Tech spying cutting US economic throat

This could bring a rapid end to the continued growth of the global data-mining business:

The European Commission has warned EU citizens that they should close their Facebook accounts if they want to keep information private from US security services, finding that current Safe Harbour legislation does not protect citizen’s data.

The comments were made by EC attorney Bernhard Schima in a case brought by privacy campaigner Maximilian Schrems, looking at whether the data of EU citizens should be considered safe if sent to the US in a post-Snowden revelation landscape.

“You might consider closing your Facebook account, if you have one,” Schima told attorney general Yves Bot in a hearing of the case at the European court of justice in Luxembourg.

When asked directly, the commission could not confirm to the court that the Safe Harbour rules provide adequate protection of EU citizens’ data as it currently stands. The case, dubbed “the Facebook data privacy case”, concerns the current Safe Harbour framework, which covers the transmission of EU citizens’ data across the Atlantic to the US. Without the framework, it is against EU law to transmit private data outside of the EU. The case collects complaints lodged against Apple, Facebook, Microsoft, Microsoft-owned Skype and Yahoo.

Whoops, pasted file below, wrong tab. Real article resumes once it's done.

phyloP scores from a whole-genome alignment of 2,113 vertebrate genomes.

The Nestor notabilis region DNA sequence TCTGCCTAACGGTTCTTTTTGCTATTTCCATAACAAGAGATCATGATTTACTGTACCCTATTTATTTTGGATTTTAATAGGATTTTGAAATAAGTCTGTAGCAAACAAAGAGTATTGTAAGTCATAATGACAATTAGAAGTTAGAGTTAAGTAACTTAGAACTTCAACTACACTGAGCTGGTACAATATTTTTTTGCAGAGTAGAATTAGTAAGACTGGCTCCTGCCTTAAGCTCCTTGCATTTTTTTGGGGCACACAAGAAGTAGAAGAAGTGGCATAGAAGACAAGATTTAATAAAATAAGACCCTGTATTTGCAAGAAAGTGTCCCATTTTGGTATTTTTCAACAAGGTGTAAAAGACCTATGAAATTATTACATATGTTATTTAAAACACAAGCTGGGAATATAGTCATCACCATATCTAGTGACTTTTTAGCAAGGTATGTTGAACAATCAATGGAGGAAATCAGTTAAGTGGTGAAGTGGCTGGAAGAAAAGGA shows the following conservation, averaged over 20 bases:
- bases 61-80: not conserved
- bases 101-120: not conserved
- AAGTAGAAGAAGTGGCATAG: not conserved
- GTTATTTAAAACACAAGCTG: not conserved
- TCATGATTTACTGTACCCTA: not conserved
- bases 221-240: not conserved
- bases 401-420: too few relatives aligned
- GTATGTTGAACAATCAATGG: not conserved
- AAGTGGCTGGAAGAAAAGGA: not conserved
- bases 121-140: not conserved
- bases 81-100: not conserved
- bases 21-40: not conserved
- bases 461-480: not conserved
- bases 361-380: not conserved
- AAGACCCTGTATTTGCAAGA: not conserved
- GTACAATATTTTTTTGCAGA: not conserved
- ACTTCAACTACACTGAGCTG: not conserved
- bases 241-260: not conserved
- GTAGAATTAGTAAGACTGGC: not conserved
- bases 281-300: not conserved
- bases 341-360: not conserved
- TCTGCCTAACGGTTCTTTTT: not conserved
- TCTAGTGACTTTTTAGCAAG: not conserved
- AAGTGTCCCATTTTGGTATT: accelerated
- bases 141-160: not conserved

Schrems maintains that companies operating inside the EU should not be allowed to transfer data to the US under Safe Harbour protections – which state that US data protection rules are adequate if information is passed by companies on a “self-certify” basis – because the US no longer qualifies for such a status.

Fortunately, we can be certain that the federal government would never sacrifice economic growth for centralized regulatory power, right? This could prove a rather serious problem if the one of the proposed engines of US economic recovery turns out to be intrinsically illegal in most of the rest of the world.

I’ve noticed that between Russia’s move away from SWIFT, the support for the Chinese alternative to the IMF, the fall of Yemen, and the complete lack of European support for the USA’s adventures in Ukraine, the world appears to be increasingly disinclined to follow the US lead. This does not bode well for the US if it indicates that the global perception of its effective power is on the decline.